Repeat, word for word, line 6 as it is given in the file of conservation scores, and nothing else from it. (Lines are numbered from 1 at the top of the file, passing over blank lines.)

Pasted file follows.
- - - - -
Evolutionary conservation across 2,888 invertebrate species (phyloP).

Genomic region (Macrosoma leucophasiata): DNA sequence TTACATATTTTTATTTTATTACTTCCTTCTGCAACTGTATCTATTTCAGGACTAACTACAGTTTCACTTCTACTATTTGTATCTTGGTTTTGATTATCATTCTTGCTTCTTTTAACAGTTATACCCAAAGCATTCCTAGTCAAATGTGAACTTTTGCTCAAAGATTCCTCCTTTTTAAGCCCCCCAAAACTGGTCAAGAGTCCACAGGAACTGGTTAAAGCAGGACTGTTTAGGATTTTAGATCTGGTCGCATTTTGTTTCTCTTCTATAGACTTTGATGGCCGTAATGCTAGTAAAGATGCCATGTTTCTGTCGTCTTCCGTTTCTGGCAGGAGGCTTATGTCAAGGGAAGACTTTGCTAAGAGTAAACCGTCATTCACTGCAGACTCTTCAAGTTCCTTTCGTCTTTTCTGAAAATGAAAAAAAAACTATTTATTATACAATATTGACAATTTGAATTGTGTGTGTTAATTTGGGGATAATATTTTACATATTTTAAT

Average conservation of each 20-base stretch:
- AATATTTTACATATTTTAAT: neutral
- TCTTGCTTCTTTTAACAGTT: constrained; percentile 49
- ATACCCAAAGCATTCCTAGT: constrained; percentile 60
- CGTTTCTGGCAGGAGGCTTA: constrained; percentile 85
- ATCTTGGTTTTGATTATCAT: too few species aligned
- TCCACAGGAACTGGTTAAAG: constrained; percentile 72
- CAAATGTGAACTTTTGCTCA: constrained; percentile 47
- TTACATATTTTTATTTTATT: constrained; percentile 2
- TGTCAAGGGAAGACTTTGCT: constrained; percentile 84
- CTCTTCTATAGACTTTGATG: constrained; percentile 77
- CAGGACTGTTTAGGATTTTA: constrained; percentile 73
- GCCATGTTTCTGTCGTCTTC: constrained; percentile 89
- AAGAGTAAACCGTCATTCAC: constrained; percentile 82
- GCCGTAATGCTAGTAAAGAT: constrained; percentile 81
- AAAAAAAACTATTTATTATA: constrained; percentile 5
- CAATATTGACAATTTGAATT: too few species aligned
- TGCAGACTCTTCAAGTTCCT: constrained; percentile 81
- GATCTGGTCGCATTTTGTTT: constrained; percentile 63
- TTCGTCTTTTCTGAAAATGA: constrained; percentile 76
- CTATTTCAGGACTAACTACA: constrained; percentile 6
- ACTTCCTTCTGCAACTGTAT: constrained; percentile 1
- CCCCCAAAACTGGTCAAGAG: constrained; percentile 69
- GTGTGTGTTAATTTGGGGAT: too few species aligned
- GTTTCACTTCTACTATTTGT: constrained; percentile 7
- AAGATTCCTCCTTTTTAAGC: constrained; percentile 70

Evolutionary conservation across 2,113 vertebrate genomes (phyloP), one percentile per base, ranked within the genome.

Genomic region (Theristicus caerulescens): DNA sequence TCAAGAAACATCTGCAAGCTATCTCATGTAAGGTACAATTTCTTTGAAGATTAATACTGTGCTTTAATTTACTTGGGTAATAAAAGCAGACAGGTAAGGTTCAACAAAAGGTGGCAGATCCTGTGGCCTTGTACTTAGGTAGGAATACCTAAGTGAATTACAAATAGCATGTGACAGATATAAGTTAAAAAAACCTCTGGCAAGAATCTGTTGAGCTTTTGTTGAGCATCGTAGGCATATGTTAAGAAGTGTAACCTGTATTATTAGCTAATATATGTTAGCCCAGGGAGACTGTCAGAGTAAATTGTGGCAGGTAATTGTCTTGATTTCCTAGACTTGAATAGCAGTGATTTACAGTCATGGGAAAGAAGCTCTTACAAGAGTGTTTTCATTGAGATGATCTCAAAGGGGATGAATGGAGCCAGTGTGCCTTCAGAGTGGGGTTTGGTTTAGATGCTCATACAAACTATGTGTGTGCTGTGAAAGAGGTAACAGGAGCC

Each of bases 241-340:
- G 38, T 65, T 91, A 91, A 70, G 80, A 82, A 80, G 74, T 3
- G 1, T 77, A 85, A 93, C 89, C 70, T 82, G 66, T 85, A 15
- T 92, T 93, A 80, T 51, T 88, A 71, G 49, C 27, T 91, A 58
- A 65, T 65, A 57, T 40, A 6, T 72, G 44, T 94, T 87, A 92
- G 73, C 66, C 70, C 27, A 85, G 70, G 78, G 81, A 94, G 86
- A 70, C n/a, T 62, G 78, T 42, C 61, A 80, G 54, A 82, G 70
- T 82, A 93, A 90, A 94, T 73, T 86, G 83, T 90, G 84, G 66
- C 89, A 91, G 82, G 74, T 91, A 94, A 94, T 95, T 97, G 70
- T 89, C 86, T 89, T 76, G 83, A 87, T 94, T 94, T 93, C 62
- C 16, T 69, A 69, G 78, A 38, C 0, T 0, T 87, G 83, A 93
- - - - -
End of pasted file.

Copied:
- ATACCCAAAGCATTCCTAGT: constrained; percentile 60